Alleged Shooter’s Uncle Charged In Murder Of 14-Year-Old Girl
Updated 04/30/14 – 1:41 p.m.
CHICAGO (CBS) — The uncle of a 14-year-old girl accused of killing a classmate during a fight over a boy has been charged with giving his niece the murder weapon and accompanying her to the fight in the Back of the Yards neighborhood.
Donnell Flora, 25, has been charged with first-degree murder and aggravated battery in connection with the death of 14-year-old Endia Martin, police said. His bail was set at $3 million at a bond hearing Wednesday afternoon.
Flora’s 14-year-old niece also has been charged with first-degree murder and aggravated battery, though her charges were filed in Juvenile Court due to her age. She allegedly shot Endia and another girl Monday afternoon in the 900 block of West Garfield Avenue.
Endia was shot in the back and died at the hospital. The other girl, age 16, was shot in the arm, and treated at St. Bernard Hospital.
Police have said Endia and the girl who shot her had been fighting over a boy.
Endia, a freshman at Tilden Career Community Academy High School, was walking home from school, when the other 14-year-old girl approached her, and pulled out a .38-caliber revolver. When she pulled the trigger, the gun jammed, but someone who was with her fixed it for her, and she shot Endia and her 16-year-old friend.
An eyewitness said Endia and the other girl who was shot ran across six lanes of traffic on Garfield Boulevard to try to escape, but by the time she reached the back door of a nearby home, the suspect shot her four times.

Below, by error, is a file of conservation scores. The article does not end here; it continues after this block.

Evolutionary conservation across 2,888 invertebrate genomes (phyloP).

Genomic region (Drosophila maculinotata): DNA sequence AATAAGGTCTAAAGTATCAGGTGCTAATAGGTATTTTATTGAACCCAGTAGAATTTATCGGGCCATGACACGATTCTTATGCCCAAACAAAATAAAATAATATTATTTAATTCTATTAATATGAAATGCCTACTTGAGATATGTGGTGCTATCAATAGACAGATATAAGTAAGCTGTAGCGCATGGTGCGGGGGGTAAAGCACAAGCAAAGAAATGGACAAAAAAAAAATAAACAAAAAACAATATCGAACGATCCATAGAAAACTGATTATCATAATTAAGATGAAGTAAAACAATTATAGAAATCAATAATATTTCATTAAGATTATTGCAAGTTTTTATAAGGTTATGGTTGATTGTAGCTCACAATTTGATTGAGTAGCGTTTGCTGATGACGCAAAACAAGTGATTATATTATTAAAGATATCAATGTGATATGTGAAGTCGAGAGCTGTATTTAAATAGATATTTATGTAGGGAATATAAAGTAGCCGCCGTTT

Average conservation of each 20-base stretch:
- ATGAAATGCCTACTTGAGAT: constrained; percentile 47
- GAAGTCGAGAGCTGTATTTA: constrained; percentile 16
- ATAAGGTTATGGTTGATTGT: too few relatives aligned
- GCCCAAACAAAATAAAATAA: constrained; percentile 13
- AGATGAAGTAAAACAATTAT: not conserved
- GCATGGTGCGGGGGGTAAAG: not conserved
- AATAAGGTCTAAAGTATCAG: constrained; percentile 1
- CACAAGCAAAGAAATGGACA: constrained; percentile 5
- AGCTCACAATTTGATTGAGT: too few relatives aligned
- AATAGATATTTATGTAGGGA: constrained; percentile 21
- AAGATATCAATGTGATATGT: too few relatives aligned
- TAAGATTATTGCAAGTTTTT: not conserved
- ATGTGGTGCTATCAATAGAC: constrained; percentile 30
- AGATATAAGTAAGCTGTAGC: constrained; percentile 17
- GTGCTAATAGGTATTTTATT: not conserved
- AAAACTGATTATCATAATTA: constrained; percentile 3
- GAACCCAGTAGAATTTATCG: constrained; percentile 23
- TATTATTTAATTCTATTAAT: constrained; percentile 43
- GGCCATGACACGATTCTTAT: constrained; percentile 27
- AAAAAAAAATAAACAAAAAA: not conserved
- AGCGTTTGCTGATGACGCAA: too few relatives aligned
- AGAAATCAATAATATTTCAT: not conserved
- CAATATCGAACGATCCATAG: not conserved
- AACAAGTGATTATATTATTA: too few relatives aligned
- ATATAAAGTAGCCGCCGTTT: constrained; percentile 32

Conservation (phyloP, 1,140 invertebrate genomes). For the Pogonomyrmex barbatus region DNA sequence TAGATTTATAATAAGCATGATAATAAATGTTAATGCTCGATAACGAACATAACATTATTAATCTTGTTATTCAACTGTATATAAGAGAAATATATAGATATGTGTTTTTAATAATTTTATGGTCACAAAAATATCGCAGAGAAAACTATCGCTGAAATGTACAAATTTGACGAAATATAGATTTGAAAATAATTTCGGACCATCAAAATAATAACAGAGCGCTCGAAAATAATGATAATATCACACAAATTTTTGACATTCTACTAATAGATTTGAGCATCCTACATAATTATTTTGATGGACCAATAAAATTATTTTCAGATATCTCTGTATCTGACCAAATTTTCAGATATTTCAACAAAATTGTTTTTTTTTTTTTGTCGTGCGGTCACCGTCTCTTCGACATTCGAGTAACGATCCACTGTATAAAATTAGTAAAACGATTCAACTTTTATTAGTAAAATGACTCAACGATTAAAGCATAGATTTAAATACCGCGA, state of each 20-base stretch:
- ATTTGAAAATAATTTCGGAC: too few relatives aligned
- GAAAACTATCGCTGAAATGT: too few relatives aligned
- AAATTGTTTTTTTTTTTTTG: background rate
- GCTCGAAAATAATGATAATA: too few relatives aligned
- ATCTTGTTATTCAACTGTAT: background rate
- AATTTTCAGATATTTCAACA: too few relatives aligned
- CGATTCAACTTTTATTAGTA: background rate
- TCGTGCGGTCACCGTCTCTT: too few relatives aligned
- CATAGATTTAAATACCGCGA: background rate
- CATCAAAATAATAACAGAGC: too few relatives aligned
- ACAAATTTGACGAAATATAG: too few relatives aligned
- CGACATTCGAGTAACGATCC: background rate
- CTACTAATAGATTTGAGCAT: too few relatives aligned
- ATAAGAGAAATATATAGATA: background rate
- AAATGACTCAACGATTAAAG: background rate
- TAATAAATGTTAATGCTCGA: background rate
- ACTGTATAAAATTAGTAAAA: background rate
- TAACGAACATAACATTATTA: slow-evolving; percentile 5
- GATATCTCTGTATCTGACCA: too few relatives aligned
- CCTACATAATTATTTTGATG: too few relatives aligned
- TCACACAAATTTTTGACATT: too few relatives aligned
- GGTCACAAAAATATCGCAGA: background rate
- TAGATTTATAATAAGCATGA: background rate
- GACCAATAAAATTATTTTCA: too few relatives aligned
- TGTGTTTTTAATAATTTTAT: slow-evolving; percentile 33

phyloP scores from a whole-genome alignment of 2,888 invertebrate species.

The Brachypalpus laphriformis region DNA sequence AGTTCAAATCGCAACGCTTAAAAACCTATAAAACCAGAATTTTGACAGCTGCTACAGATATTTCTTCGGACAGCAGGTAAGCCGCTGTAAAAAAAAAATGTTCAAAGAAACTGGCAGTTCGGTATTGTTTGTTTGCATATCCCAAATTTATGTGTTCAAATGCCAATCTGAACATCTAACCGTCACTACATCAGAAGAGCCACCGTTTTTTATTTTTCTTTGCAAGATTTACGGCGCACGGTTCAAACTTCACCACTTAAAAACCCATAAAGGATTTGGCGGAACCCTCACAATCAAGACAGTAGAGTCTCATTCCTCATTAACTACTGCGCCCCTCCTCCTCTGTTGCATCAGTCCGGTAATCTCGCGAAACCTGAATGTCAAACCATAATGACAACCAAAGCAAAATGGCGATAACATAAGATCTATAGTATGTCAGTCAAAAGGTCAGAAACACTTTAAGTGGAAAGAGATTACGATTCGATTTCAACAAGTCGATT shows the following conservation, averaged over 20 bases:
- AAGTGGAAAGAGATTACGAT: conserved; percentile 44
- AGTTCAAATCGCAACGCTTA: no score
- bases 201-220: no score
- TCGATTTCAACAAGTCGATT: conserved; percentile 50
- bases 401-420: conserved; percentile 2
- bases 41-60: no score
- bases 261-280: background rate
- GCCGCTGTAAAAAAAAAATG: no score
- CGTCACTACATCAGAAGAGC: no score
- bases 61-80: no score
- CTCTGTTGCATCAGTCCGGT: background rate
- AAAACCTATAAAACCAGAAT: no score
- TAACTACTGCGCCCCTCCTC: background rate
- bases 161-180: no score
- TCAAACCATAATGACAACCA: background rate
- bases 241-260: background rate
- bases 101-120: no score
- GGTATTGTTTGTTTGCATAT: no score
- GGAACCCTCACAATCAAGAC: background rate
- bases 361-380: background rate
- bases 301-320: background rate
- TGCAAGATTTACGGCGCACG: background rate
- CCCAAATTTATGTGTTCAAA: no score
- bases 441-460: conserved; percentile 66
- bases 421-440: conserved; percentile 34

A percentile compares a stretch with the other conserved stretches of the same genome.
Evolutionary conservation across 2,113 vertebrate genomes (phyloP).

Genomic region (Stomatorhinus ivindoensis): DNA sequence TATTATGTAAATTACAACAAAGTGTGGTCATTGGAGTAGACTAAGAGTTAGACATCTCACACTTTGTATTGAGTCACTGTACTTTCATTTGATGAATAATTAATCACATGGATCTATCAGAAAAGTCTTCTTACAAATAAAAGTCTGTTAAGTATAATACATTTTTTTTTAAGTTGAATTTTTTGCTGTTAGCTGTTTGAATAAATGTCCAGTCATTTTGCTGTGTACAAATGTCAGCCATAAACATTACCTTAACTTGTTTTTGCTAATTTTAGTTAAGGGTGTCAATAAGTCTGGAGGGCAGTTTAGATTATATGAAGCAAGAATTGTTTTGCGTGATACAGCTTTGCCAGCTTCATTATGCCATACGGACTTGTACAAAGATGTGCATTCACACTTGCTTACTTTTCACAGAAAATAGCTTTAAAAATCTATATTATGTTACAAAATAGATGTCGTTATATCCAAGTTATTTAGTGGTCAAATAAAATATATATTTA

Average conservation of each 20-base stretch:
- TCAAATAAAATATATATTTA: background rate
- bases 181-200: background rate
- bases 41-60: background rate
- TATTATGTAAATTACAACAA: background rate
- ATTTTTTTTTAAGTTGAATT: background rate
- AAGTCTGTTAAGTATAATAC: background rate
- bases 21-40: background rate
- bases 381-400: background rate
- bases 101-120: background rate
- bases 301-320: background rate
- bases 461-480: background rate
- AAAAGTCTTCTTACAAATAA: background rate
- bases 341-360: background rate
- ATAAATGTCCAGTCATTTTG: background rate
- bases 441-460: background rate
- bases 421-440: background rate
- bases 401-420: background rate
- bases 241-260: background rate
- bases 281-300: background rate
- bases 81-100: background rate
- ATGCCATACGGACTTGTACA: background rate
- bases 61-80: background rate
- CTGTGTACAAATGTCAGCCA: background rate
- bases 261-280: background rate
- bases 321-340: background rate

Police Supt. Garry McCarthy said the girls’ argument never would have escalated past a fistfight had someone not given her a gun.
“I’m very frustrated. I’m sickened. Three 14-year-old lives were changed forever yesterday by the introduction of a gun into a fistfight,” Police Supt. Garry McCarthy said Tuesday.
Flora, who is wheelchair bound, paralyzed from the waist down after he was shot four years ago, allegedly gave his niece the gun she used to shoot Endia, and accompanied her to the fight. Police said the gun had been stolen from its legal owner’s car two weeks before the fight. McCarthy said it’s “absolutely insane” that the state’s concealed carry law allows people to store their guns in a car.
“Those guns need to be in lock boxes, in safes, in people’s residences or on their person,” McCarthy said.
He noted police officers are not allowed to store their firearms in their cars.
In court, it was revealed the suspect was an honors student at John Hope College Prep High School, and was on a student leadership council. A judge ordered she remain in custody, after prosecutors argued she is a danger to the public and herself, and that the shooting clearly was premeditated.
Because she has been charged as a juvenile, the maximum penalty the suspect could face is incarceration until her 21st birthday.
A 17-year-old boy also has been charged with trying to hide the gun. The teen, whom police refused to identify because of his age, is charged with two felonies, aggravated unlawful use of a weapon and reckless damage to property, as well as two misdemeanors, unlawful use of a weapon and unlawful possession of a firearm.